What a Top Ballerina Actually Eats


She might look like the epitome of a lean, lithe ballerina now, but NYC Ballet principal dancer Sara Mearns says that hasn’t always been the case. “In my 20s, I had such poor eating habits and struggled with my weight,” she tells , admitting that sweet treats were her downfall. “While my metabolism does cater to these types of foods, it took me a long time to come to terms with the realities that I was sustaining myself on sweets—[I’ve] stopped eating them altogether,” she says. “Now, I would rather eat a balanced, healthy meal than dessert.”

Making healthy food choices isn’t the only lesson she has learned over the years, thanks in part to a rigorous schedule as one of New York’s top ballerinas. “In order to have longevity in this industry, you need to think long-term about your physical health and your mental well-being,” says Mearns, who is the star of Cole Haan’s new Fall 17 campaign. “I’ve overcome many serious and short-term injuries, learned to listen to my body, and not take it for granted.”

When physical strength is at the core of your career, how do you take care of your mind and body? Ahead, Mearns lets us in on what a real day consists of in the life of a top ballerina, including the stress rituals she swears by and the foods she chooses to fuel her body with.



“Mornings are a challenge for me, especially during performance season when I don’t get home until 10:30 or 11 p.m. at night,” Mearns admits. “My morning wellness rituals are dependent on how my body feels, which can range from sore, swollen, or just plain fatigued during performance season. I use a combination of long, hot showers, a vibrating HyperIce roller for 20 minutes, and 30 minutes of stretching to increase circulation and alleviate tension in my muscles. I’ve found this is the only way to properly prepare my body for the rigorous training I put it through, which can range from six to 10 hours a day.”


Given how late she gets home each night, Mearns says breakfast tends to be a light meal. “I’m not super hungry in the morning because of how late I eat dinner. I leave the house with a cup of Siggi’s Skyr Nonfat Strained Yogurt ($6), which is high in protein, and I grab a coffee from Starbucks (I only drink 1/3 of a cup) on my way to the theater,” she says. “Sometimes my fianc? will get fresh berries from the market, which I like to sprinkle on the yogurt as an added treat. This will sustain me through my morning, and I drink tons of water.”



Brace yourself: The schedule of a professional dancer is nothing short of inspiring. “I dance anywhere from six to 10 hours per day, six days a week during performance season, which means 12 hours in the theater,” says Mearns. “Performance weeks can be daunting because we rehearse throughout the day and perform at night. My ability to find my strength and overcome fatigue is what has gotten me to where I am today.”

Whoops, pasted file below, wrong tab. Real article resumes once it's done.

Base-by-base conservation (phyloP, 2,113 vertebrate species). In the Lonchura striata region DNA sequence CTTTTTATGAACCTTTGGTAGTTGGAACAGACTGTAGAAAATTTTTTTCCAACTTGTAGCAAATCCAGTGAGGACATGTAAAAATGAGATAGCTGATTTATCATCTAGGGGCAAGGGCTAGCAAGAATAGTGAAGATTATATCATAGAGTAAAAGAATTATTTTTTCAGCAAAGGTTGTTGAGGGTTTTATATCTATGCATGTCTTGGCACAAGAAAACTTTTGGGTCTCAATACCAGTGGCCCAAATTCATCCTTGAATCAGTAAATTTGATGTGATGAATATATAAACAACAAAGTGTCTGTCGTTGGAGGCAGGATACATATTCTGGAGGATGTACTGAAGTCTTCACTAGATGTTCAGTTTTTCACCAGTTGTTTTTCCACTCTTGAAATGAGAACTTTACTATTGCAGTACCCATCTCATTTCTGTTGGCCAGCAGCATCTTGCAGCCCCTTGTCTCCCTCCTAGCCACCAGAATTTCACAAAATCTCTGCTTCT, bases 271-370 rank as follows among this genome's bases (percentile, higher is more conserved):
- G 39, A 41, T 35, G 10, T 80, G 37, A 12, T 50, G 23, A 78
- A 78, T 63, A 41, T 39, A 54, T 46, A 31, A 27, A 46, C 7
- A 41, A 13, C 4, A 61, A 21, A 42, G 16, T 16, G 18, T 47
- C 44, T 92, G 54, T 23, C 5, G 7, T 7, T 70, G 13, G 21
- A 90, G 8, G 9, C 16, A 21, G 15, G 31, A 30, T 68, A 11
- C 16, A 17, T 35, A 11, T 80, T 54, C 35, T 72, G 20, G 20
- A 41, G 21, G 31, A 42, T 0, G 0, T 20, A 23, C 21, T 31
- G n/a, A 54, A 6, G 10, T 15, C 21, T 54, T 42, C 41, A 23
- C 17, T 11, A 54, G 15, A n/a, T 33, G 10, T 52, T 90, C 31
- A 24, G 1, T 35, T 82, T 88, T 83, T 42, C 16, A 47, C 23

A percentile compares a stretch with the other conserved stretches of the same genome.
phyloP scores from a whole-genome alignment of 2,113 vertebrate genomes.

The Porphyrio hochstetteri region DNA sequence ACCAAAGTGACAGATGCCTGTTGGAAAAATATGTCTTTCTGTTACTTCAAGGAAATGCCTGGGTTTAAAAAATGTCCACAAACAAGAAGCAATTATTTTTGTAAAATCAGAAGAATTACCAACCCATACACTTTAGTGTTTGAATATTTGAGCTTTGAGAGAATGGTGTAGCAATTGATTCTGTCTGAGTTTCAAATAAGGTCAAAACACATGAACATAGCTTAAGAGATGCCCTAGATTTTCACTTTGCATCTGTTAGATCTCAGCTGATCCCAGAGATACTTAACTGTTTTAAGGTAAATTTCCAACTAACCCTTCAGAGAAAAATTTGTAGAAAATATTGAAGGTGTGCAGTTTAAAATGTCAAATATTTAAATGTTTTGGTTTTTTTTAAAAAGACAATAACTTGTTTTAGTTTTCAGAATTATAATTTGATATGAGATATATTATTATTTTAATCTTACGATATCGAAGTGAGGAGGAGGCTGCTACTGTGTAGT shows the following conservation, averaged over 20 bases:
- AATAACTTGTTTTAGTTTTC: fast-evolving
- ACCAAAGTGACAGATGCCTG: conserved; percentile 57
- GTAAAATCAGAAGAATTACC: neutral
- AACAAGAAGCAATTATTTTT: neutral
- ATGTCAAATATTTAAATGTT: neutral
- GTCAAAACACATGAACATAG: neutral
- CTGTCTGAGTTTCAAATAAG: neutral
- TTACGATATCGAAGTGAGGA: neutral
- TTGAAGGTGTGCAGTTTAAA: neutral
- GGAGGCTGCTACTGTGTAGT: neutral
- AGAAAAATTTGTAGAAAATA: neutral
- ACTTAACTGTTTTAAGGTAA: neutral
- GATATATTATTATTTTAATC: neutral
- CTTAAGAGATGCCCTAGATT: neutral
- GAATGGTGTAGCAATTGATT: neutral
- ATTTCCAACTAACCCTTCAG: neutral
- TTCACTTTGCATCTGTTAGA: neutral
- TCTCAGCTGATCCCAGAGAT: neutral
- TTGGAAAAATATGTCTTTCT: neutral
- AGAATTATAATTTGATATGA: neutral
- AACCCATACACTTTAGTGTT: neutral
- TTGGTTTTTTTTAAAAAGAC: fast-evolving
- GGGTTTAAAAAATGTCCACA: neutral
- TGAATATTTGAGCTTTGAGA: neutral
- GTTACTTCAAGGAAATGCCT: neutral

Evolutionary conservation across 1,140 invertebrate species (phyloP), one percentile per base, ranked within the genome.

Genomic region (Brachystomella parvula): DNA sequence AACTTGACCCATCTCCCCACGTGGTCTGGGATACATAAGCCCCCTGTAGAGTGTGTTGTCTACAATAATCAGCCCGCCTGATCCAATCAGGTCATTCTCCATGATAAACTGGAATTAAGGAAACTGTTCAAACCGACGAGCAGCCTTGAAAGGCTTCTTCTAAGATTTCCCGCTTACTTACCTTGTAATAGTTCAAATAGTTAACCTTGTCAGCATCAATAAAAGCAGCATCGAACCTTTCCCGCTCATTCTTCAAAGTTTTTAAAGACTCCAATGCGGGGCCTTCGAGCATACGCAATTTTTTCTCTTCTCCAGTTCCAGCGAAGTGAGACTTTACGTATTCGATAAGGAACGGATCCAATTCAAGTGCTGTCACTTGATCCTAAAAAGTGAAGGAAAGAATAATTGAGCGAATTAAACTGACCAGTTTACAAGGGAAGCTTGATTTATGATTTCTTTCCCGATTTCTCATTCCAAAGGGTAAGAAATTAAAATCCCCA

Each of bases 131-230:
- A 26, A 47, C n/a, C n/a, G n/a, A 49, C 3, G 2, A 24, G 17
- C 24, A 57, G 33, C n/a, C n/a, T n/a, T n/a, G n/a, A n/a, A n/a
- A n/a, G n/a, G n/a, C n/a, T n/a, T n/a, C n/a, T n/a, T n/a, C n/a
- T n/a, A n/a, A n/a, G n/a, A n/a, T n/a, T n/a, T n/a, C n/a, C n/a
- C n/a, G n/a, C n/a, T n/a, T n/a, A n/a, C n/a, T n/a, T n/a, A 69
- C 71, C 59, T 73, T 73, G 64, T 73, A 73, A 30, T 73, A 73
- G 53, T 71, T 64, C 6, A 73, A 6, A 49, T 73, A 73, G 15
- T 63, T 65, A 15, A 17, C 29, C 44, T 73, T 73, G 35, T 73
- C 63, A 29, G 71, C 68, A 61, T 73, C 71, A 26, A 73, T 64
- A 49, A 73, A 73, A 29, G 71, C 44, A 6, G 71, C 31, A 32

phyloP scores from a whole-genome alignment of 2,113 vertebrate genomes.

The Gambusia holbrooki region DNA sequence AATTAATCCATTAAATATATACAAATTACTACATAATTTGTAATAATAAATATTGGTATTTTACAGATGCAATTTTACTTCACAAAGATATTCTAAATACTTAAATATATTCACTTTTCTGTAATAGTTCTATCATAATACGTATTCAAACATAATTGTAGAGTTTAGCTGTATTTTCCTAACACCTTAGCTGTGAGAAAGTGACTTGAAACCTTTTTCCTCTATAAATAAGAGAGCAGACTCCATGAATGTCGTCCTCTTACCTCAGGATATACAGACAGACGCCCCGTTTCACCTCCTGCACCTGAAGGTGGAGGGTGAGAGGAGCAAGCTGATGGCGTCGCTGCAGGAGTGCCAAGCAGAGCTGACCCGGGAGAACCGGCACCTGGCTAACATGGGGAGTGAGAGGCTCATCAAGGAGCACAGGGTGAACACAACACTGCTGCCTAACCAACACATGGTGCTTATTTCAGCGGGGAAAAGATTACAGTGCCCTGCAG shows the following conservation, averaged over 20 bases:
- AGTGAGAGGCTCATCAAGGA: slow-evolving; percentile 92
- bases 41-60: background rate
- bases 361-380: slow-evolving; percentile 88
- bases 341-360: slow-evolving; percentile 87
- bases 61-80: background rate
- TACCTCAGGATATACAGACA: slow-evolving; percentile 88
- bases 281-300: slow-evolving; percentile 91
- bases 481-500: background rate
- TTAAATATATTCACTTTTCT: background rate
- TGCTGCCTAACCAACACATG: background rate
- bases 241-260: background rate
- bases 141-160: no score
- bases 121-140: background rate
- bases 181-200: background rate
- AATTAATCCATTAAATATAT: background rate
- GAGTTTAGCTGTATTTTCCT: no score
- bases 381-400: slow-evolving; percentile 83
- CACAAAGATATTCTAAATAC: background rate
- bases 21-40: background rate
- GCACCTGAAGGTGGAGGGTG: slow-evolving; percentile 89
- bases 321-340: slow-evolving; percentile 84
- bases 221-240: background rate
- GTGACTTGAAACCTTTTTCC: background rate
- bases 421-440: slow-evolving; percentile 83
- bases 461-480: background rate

Given her demanding schedule, she says that off days are absolutely crucial to stay balanced. “At this point in my career, I am much more conscious of rest days and place a high priority on taking advantage of them. My body comes first, and I’m no longer shy about taking additional rest days if needed,” she says.


“Instead of sitting down for one meal for lunch, I prefer to eat small snacks throughout the afternoon to maintain my energy and mental clarity,” says Mearns. “Typical snacks include nuts, Luna Bars, bananas, yogurt, and crackers. At least two hours before a show, I go to a deli and get a sandwich with turkey, cheese, and tomato. I only eat half the bread (if at all), but I make sure I eat all the protein. This is the method I have found to be more beneficial for me and how my body delivers on stage,” she says.



When she’s finished a performance, refueling with nutritious food is a must, says Mearns. “Dinner is the most important meal of the day for me, and I make sure to eat no matter how tired I am after the performance,” she says. “I view it as the meal that will fuel me for the next day and help rebuild what I’ve lost during the day. It consists of lean protein, lots of green vegetables, and pasta without too much sauce.”

Takeout isn’t off-limits, but she’s careful to always order the smartest option on the menu. “If I have an easy day around the corner, I will treat myself to Mexican, Indian, or sushi. I will order more fish and less rice to keep the meal protein-rich. Finally, I think one glass of wine at the end of the night is a must.”



Not surprisingly, Mearns has learned to develop a stress ritual that allows her to unwind after a difficult day. “The best stress relief comes at the end of the day when I can spend time with my fianc?, Josh, and my two puppies, Rocky and Ozzie. Once I’m home, I believe in work/life balance, and I leave stress at the theater. Josh and I are huge support systems for each other and catching up on the day can be the best remedy for stressors. Honestly, just watching our favorite TV shows (Game of ThronesModern Family, or Veep) together can relax me more than anything.”

The dancer admits that she doesn’t love baths, but adding one ingredient to the hot water makes it the perfect antidote to stress and fatigue. “Josh forces me to take Epsom salt baths because they work,” she says. “I might also do some physical therapy with a foam roller and heating pads and take Advil or Voltaren to combat muscle soreness from working out. It’s also a good ritual to get your mind and body to unwind before bed.”